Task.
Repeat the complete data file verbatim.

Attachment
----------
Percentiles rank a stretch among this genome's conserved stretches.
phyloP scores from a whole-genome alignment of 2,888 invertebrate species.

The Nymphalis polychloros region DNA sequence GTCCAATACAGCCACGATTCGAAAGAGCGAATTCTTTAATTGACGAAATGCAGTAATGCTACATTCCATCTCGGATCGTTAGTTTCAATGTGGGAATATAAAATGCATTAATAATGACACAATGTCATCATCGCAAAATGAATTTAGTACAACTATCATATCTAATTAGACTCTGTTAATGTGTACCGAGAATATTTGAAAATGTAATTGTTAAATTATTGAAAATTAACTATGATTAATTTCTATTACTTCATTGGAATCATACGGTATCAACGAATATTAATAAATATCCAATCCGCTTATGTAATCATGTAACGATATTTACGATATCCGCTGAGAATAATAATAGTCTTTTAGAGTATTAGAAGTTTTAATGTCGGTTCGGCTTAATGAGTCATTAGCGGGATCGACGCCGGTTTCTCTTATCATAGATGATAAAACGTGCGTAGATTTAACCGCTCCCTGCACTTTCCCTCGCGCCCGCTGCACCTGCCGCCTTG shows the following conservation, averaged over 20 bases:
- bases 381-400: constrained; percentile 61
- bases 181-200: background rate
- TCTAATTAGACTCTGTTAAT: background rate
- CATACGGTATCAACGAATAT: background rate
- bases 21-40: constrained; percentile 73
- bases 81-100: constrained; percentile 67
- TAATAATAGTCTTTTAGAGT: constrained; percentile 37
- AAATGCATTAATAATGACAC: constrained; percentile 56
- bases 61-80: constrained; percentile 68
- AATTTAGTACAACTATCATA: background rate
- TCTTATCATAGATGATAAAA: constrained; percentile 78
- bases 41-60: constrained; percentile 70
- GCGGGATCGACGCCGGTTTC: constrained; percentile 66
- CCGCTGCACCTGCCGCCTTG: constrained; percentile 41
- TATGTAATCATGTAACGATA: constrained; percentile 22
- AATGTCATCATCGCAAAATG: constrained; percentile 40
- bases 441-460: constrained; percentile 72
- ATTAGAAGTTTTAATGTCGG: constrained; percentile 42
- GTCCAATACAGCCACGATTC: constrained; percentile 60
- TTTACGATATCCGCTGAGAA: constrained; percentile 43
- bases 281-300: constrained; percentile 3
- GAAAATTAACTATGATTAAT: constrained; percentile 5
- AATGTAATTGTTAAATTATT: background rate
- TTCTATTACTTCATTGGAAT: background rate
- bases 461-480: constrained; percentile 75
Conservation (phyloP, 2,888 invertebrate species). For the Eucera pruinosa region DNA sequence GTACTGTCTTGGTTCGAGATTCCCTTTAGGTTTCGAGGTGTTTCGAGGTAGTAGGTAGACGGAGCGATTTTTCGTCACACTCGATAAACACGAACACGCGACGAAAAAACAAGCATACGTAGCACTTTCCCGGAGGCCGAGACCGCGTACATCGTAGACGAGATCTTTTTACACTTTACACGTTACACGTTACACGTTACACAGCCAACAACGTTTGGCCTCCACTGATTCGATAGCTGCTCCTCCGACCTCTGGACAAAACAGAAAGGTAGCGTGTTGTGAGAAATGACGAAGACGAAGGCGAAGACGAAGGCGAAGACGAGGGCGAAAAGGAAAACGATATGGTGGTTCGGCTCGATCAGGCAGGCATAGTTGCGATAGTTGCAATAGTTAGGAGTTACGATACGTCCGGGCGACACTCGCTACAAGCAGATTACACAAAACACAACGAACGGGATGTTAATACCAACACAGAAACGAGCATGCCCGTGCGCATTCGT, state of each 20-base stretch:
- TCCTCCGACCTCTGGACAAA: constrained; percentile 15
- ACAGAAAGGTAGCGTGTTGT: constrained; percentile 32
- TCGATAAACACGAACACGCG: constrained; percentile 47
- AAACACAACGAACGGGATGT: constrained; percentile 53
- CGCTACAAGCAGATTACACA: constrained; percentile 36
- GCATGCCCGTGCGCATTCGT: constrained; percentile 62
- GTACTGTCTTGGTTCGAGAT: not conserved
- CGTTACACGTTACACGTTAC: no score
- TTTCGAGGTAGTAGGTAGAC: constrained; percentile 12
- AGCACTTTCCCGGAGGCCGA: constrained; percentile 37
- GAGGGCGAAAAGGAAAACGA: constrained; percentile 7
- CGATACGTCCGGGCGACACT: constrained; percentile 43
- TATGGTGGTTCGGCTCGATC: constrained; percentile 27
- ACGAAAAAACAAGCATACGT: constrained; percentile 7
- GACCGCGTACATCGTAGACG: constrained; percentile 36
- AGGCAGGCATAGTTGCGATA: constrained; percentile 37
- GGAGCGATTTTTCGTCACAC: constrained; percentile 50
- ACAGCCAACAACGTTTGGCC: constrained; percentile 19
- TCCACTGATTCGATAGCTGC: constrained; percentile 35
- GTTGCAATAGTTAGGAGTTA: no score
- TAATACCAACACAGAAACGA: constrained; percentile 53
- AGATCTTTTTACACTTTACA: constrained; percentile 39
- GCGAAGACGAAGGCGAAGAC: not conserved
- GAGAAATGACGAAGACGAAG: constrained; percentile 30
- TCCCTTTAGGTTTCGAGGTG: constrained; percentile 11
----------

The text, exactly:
Percentiles rank a stretch among this genome's conserved stretches.
phyloP scores from a whole-genome alignment of 2,888 invertebrate species.

The Nymphalis polychloros region DNA sequence GTCCAATACAGCCACGATTCGAAAGAGCGAATTCTTTAATTGACGAAATGCAGTAATGCTACATTCCATCTCGGATCGTTAGTTTCAATGTGGGAATATAAAATGCATTAATAATGACACAATGTCATCATCGCAAAATGAATTTAGTACAACTATCATATCTAATTAGACTCTGTTAATGTGTACCGAGAATATTTGAAAATGTAATTGTTAAATTATTGAAAATTAACTATGATTAATTTCTATTACTTCATTGGAATCATACGGTATCAACGAATATTAATAAATATCCAATCCGCTTATGTAATCATGTAACGATATTTACGATATCCGCTGAGAATAATAATAGTCTTTTAGAGTATTAGAAGTTTTAATGTCGGTTCGGCTTAATGAGTCATTAGCGGGATCGACGCCGGTTTCTCTTATCATAGATGATAAAACGTGCGTAGATTTAACCGCTCCCTGCACTTTCCCTCGCGCCCGCTGCACCTGCCGCCTTG shows the following conservation, averaged over 20 bases:
- bases 381-400: constrained; percentile 61
- bases 181-200: background rate
- TCTAATTAGACTCTGTTAAT: background rate
- CATACGGTATCAACGAATAT: background rate
- bases 21-40: constrained; percentile 73
- bases 81-100: constrained; percentile 67
- TAATAATAGTCTTTTAGAGT: constrained; percentile 37
- AAATGCATTAATAATGACAC: constrained; percentile 56
- bases 61-80: constrained; percentile 68
- AATTTAGTACAACTATCATA: background rate
- TCTTATCATAGATGATAAAA: constrained; percentile 78
- bases 41-60: constrained; percentile 70
- GCGGGATCGACGCCGGTTTC: constrained; percentile 66
- CCGCTGCACCTGCCGCCTTG: constrained; percentile 41
- TATGTAATCATGTAACGATA: constrained; percentile 22
- AATGTCATCATCGCAAAATG: constrained; percentile 40
- bases 441-460: constrained; percentile 72
- ATTAGAAGTTTTAATGTCGG: constrained; percentile 42
- GTCCAATACAGCCACGATTC: constrained; percentile 60
- TTTACGATATCCGCTGAGAA: constrained; percentile 43
- bases 281-300: constrained; percentile 3
- GAAAATTAACTATGATTAAT: constrained; percentile 5
- AATGTAATTGTTAAATTATT: background rate
- TTCTATTACTTCATTGGAAT: background rate
- bases 461-480: constrained; percentile 75
Conservation (phyloP, 2,888 invertebrate species). For the Eucera pruinosa region DNA sequence GTACTGTCTTGGTTCGAGATTCCCTTTAGGTTTCGAGGTGTTTCGAGGTAGTAGGTAGACGGAGCGATTTTTCGTCACACTCGATAAACACGAACACGCGACGAAAAAACAAGCATACGTAGCACTTTCCCGGAGGCCGAGACCGCGTACATCGTAGACGAGATCTTTTTACACTTTACACGTTACACGTTACACGTTACACAGCCAACAACGTTTGGCCTCCACTGATTCGATAGCTGCTCCTCCGACCTCTGGACAAAACAGAAAGGTAGCGTGTTGTGAGAAATGACGAAGACGAAGGCGAAGACGAAGGCGAAGACGAGGGCGAAAAGGAAAACGATATGGTGGTTCGGCTCGATCAGGCAGGCATAGTTGCGATAGTTGCAATAGTTAGGAGTTACGATACGTCCGGGCGACACTCGCTACAAGCAGATTACACAAAACACAACGAACGGGATGTTAATACCAACACAGAAACGAGCATGCCCGTGCGCATTCGT, state of each 20-base stretch:
- TCCTCCGACCTCTGGACAAA: constrained; percentile 15
- ACAGAAAGGTAGCGTGTTGT: constrained; percentile 32
- TCGATAAACACGAACACGCG: constrained; percentile 47
- AAACACAACGAACGGGATGT: constrained; percentile 53
- CGCTACAAGCAGATTACACA: constrained; percentile 36
- GCATGCCCGTGCGCATTCGT: constrained; percentile 62
- GTACTGTCTTGGTTCGAGAT: not conserved
- CGTTACACGTTACACGTTAC: no score
- TTTCGAGGTAGTAGGTAGAC: constrained; percentile 12
- AGCACTTTCCCGGAGGCCGA: constrained; percentile 37
- GAGGGCGAAAAGGAAAACGA: constrained; percentile 7
- CGATACGTCCGGGCGACACT: constrained; percentile 43
- TATGGTGGTTCGGCTCGATC: constrained; percentile 27
- ACGAAAAAACAAGCATACGT: constrained; percentile 7
- GACCGCGTACATCGTAGACG: constrained; percentile 36
- AGGCAGGCATAGTTGCGATA: constrained; percentile 37
- GGAGCGATTTTTCGTCACAC: constrained; percentile 50
- ACAGCCAACAACGTTTGGCC: constrained; percentile 19
- TCCACTGATTCGATAGCTGC: constrained; percentile 35
- GTTGCAATAGTTAGGAGTTA: no score
- TAATACCAACACAGAAACGA: constrained; percentile 53
- AGATCTTTTTACACTTTACA: constrained; percentile 39
- GCGAAGACGAAGGCGAAGAC: not conserved
- GAGAAATGACGAAGACGAAG: constrained; percentile 30
- TCCCTTTAGGTTTCGAGGTG: constrained; percentile 11